One of the organic industry’s most iconic pioneers is stepping down from the limelight. Nora Pouillon, founder of her namesake Restaurant Nora in Washington, D.C., which became the country’s first certified organic restaurant in 1999, has announced her retirement.
While her restaurant only became organic certified in 1999, it opened twenty years earlier, and from the very beginning, Pouillon was determined to have only the best, freshest, healthiest ingredients -- many of which were sourced from the then-burgeoning organic industry. It's no surprise, then, that Pouillon has seen her share of evolutions as far as organic is concerned.
The Democratization of Organic
“The biggest change is that it has become much more mainstream,” says Pouillon. “It’s much easier to get organic ingredients.”
This is lucky for Pouillon, who used to have to do everything in-house and manage upwards of 20 suppliers in order to keep her restaurant 100 percent organic.
“I had to buy whole animals, and the whole animal is 1,000 pounds of beef, carved, which gives you about 700 pounds of ground meat and stew meat, and very little steak,” she says.
After serving ground beef in as many interesting ways she could think of, she finally opened a second, less upscale restaurant to use up the hundreds of pounds of ground beef it took to get just a few steaks.
Of course, the mainstreaming of organic has helped in this regard as well.
“Now I have no problems, because they can sell the ground beef to schools and hospitals,” says Pouillon. This, she notes, was unthinkable when she first started, as schools and hospitals wouldn't have dreamed of spending so much on their food.
This slow democratization of organic is something that Pouillon has witnessed over the course of her time in the organic industry, particularly when it comes to individual diners.
“Consumers are more informed and educated about the food they eat,” she says. “They want to know where it comes from and how it’s raised, and what is done to it, while before no one asked questions. And I think that gives pressure to the producers and the farmers and the companies to provide the consumer with healthier options.”
It's All About Balance
Nora Pouillon says that she originally opened her restaurant because people were consuming the wrong things – empty calories, the wrong kinds of fat, too much processed food, and too much sugar. Instead, she wanted to offer “wholesome, certified organic food.”
Now that the organic industry produces everything from potato chips to candy, however, organic doesn't always seem to mean healthy; Pouillon notes that this issue is easily avoided through balance.
“You can't eat a kilo of organic chocolate, that's not healthy, or sixteen pounds of steak,” she says. “The thing is balance, diversity, you have a small piece of protein, 4-6 ounces. I always give in my restaurant at least three vegetables: two fresh vegetables and one carb. So it could be brown basmati rice or parsnip purée or mashed potatoes, but then it has broccoli, it has kale, it has carrots, or many other vegetables with it."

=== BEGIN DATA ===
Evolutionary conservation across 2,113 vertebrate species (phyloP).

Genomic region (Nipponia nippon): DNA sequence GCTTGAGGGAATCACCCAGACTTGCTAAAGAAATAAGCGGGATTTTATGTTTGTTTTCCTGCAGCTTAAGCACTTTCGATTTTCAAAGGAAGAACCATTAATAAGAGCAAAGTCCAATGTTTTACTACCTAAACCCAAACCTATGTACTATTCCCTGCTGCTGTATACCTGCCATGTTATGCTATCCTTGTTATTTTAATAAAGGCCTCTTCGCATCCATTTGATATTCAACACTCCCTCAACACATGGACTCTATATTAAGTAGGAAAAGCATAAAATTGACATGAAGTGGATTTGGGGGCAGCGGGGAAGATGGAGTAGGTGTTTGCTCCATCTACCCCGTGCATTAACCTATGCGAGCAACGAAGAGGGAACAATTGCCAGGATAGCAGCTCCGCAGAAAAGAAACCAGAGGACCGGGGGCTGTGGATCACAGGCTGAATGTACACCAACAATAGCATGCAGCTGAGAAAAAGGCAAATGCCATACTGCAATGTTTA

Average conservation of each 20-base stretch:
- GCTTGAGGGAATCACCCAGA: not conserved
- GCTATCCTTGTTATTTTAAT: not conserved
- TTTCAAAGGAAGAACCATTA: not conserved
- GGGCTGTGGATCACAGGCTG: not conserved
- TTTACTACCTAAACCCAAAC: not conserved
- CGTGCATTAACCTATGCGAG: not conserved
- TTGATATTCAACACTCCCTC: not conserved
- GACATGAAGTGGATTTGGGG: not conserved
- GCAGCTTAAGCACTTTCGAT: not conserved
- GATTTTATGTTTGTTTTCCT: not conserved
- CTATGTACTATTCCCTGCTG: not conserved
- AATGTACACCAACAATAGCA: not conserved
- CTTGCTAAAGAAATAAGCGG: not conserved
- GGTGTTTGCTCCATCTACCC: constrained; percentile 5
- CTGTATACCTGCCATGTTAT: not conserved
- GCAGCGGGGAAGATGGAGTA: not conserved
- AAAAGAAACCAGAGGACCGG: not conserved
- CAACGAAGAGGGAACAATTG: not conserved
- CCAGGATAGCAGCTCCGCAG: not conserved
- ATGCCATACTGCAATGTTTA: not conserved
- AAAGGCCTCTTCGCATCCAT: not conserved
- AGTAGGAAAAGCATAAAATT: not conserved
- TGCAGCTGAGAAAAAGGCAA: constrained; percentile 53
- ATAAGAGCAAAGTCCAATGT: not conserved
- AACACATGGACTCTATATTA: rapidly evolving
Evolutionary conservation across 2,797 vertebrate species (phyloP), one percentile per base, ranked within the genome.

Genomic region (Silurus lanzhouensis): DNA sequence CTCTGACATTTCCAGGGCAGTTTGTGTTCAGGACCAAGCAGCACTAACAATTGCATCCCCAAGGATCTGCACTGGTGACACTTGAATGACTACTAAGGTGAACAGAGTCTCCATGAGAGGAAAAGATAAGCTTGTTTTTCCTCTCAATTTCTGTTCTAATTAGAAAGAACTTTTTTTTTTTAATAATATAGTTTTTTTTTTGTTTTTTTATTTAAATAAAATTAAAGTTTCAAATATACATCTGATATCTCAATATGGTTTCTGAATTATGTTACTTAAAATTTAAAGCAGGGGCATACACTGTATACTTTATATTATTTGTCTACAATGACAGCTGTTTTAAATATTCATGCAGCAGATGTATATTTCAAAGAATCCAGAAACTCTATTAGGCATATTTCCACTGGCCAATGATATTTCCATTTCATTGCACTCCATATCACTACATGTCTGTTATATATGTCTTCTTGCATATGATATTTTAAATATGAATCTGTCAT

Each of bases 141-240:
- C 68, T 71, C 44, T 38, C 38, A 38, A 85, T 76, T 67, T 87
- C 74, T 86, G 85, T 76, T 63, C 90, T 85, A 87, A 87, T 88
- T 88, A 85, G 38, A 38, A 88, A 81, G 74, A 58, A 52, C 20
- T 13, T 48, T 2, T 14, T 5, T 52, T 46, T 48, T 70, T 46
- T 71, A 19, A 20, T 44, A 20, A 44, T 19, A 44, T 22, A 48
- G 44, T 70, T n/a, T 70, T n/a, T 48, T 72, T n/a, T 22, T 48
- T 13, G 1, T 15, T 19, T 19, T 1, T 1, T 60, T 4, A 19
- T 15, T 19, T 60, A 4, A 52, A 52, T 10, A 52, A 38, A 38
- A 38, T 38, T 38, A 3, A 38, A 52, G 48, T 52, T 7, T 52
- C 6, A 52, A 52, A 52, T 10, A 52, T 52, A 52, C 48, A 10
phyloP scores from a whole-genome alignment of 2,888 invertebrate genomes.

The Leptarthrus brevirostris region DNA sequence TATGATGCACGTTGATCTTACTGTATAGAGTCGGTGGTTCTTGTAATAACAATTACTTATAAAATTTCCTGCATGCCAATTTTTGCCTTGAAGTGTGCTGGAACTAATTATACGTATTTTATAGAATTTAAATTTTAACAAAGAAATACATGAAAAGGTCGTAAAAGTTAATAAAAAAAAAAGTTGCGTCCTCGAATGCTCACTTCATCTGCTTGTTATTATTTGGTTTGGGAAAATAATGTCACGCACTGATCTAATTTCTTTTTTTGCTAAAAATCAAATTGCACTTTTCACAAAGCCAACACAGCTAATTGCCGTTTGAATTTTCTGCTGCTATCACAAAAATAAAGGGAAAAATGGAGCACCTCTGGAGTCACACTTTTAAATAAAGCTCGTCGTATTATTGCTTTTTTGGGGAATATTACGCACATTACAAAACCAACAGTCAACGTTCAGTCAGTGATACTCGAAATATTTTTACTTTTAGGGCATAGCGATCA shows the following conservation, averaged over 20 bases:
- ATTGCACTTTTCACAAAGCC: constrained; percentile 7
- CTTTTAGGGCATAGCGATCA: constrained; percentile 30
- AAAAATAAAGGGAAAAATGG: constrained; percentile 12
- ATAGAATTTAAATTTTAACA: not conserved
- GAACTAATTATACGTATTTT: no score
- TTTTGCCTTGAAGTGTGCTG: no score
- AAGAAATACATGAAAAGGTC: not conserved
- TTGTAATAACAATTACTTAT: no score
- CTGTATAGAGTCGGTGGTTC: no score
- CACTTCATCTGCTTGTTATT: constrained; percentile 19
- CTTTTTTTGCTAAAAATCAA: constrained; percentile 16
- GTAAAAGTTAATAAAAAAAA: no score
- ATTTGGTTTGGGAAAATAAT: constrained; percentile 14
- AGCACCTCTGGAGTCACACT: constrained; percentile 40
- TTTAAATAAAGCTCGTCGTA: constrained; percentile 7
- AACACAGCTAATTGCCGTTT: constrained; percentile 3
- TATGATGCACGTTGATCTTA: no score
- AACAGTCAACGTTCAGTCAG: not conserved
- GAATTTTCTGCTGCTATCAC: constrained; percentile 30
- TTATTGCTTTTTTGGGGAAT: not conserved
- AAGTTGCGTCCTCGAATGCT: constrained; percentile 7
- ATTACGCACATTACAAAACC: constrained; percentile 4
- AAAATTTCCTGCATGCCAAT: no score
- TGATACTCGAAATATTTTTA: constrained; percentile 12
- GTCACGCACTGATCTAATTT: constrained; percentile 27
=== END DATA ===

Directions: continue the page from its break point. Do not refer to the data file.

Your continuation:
From the Organic Authority Files
Finding this balance in fine dining is a unique proposition and part of what has made Pouillon such a success.
The Future of Nora Pouillon's Namesake Restaurant
Who could take up the helm of Nora if not Nora? That's the question that Pouillon is still trying to find the answer to.
“The favorite of course would be to find somebody who has my mindset,” she says. “Somebody with money and somebody who wants to do healthy food.”
These two characteristics must go hand-in-hand, she notes; organic food is still an industry that requires a lot of money for very little payoff, especially, she says, given the popularity of the small plates trend.
“People now are willing to pay more for food, they understand that organic food is more expensive, but still, the trend now is that the younger generation spends more money on drinks and small plates,” she says.
For Pouillon, running the restaurant is clearly a labor of love.
“None of my chefs in my 37 years as a restaurateur -- probably 20 to 25 different chefs -- none of them want to do it, because they realize how much work it is,” she says.
But perhaps the biggest reason that Pouillon is giving herself about a year to find a replacement is that she wants the person she chooses to continue to run the restaurant the way that she has, to continue to use the purveyors with whom she has cultivated relationships for years.
“It might take years to find the right person who is as passionate as I am about organic, healthy food, but I have so much confidence in today’s enthusiastic generation of chefs and restaurateurs,” she says.”
As for Pouillon, she plans to go into consulting to help other restaurants and restaurateurs embrace the organic way of life.
“At this point in my life, I want to be a leader and an inspiration to share my vision,” she says. She hopes to answer the many people who have asked her over the years to share her wisdom and advice, to make organic food more accessible to all diners.
She also plans to write a second book, as her 2015 memoir, “My Organic Life: How a Pioneering Chef Changed the Way We Eat Today” didn’t include more than 40 recipes she had hoped to feature.
“I have four children and five grandchildren," she says, "so I think I will be plenty busy.”
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Image care of Nora Restaurant